Scientists recently grew mini brains with their own sets of “eyes,” according to a new study.
Organoids are miniature versions of organs that scientists can grow in the lab from stem cells, or cells that can mature into any type of cell in the body. Previously, scientists have developed tiny beating hearts and tear ducts that could cry like humans do. Scientists have even grown mini brains that produce brain waves like those of preterm babies.
Now, a group of scientists has grown mini brains that have something their real counterparts do not: a set of eye-like structures called “optic cups” that give rise to the retina — the tissue that sits in the back of the eye and contains light-sensing cells, according to a statement.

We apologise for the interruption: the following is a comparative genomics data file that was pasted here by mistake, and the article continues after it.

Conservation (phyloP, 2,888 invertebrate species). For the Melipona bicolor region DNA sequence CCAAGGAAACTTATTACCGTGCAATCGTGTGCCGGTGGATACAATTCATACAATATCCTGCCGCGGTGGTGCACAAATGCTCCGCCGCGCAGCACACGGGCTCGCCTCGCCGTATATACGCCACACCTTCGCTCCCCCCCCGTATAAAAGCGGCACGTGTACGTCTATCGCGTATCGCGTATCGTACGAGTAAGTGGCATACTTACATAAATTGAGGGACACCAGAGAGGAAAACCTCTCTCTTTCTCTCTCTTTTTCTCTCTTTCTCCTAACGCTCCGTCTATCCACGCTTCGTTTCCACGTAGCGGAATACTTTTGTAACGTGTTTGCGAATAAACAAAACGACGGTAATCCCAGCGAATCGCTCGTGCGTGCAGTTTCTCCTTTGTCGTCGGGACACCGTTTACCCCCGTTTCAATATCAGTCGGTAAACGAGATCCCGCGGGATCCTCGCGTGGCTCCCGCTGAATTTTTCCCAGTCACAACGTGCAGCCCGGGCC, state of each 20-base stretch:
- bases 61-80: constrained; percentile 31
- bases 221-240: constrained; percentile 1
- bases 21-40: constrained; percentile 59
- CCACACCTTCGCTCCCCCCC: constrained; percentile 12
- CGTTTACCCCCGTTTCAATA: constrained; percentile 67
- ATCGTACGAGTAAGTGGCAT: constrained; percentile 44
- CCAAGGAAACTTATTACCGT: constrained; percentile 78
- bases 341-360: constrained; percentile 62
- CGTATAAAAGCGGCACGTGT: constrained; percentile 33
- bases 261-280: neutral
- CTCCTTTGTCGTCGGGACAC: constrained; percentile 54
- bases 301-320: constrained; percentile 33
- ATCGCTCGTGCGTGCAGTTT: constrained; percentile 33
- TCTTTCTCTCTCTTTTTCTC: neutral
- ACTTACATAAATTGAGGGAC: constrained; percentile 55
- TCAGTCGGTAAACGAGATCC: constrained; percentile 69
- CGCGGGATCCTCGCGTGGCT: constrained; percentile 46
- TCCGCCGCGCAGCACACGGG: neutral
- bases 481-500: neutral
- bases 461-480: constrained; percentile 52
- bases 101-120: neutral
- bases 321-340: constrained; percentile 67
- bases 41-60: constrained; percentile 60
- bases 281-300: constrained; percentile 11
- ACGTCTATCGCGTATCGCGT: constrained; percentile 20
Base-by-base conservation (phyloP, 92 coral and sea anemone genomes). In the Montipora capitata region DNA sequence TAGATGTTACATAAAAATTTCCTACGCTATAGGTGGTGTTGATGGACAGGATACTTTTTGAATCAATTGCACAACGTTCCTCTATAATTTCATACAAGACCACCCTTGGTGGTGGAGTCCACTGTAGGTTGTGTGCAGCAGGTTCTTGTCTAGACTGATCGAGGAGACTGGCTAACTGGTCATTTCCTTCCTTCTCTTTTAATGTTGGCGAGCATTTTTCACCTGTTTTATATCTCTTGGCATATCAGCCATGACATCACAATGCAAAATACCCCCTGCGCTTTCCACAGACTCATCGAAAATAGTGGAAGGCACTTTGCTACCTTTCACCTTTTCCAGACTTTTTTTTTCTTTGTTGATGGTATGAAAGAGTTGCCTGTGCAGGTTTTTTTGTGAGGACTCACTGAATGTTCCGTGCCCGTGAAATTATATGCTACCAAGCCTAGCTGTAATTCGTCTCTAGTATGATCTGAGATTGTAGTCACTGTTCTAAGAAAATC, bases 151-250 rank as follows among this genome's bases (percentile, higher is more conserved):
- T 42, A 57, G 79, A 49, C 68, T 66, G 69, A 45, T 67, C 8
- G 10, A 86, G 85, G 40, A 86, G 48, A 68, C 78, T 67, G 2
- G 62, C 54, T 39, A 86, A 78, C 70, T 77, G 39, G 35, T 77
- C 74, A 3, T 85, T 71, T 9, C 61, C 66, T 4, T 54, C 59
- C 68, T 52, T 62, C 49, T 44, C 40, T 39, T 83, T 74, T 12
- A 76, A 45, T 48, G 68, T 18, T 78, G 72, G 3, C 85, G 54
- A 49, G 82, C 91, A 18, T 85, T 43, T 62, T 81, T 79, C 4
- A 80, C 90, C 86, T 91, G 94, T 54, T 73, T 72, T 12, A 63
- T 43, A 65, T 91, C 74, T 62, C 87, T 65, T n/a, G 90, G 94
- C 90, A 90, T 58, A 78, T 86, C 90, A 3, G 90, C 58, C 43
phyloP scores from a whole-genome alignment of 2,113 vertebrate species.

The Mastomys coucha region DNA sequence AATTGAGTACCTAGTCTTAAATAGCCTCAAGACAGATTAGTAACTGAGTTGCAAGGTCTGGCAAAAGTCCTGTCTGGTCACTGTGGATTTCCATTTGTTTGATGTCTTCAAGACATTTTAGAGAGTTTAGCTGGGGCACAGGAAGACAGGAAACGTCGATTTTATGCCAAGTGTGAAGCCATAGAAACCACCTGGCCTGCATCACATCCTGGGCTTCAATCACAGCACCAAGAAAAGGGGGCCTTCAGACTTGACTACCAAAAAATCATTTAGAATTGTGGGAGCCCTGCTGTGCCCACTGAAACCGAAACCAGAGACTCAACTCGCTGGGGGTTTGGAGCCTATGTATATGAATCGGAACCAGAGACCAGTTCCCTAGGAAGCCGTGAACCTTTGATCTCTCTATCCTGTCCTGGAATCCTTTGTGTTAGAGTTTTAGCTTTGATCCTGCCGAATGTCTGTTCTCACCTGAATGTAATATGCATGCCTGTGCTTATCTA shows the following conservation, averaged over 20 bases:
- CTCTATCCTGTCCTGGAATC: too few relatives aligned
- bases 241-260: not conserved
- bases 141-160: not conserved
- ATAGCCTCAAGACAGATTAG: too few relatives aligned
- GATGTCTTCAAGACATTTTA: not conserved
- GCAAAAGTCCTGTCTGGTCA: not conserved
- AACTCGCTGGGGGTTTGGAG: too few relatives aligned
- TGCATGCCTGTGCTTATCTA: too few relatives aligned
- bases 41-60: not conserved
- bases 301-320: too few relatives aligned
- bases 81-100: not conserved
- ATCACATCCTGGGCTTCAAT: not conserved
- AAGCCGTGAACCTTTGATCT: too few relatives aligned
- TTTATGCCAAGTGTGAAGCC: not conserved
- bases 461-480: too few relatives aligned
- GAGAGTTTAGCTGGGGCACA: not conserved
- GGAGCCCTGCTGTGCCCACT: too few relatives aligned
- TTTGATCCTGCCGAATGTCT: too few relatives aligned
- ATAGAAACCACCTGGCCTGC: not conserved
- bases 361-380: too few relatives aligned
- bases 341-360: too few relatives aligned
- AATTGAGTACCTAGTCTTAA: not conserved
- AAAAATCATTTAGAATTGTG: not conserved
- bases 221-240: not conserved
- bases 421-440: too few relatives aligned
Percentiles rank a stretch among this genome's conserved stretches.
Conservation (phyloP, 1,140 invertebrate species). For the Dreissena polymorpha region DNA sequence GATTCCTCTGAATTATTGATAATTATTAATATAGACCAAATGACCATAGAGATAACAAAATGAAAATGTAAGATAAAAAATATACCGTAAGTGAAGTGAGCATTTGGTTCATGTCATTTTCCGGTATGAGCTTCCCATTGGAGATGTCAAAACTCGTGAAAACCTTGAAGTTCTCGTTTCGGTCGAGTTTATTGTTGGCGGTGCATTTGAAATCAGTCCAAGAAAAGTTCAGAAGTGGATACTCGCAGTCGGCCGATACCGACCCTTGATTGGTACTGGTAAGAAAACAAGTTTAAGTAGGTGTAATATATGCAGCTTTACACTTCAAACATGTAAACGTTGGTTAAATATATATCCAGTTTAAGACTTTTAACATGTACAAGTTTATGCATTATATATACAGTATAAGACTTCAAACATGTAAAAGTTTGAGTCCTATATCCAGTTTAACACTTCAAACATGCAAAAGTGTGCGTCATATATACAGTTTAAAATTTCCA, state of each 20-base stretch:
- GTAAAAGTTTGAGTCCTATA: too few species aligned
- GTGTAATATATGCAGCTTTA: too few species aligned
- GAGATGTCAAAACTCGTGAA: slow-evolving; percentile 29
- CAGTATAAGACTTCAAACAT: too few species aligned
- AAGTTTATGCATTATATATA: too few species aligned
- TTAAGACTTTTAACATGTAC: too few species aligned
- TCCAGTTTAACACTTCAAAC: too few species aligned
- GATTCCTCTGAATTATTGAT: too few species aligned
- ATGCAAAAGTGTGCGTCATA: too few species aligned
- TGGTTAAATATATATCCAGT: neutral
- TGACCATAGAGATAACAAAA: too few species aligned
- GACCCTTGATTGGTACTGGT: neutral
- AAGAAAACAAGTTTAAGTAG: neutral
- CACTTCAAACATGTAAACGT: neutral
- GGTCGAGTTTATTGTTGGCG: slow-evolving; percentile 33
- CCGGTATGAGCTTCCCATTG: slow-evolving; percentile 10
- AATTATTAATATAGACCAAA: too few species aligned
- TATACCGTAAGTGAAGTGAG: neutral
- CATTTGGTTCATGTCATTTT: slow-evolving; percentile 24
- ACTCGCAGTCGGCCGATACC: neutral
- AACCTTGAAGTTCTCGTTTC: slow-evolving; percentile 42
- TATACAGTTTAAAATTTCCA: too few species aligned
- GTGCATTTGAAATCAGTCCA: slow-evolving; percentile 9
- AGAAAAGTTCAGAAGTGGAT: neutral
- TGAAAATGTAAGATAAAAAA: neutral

In the human body, the retina sends signals to the brain via the optic nerve, allowing us to see images. “In the mammalian brain, nerve fibers of retinal ganglion cells reach out to connect with their brain targets, an aspect that has never before been shown in an in vitro system,” senior author Jay Gopalakrishnan.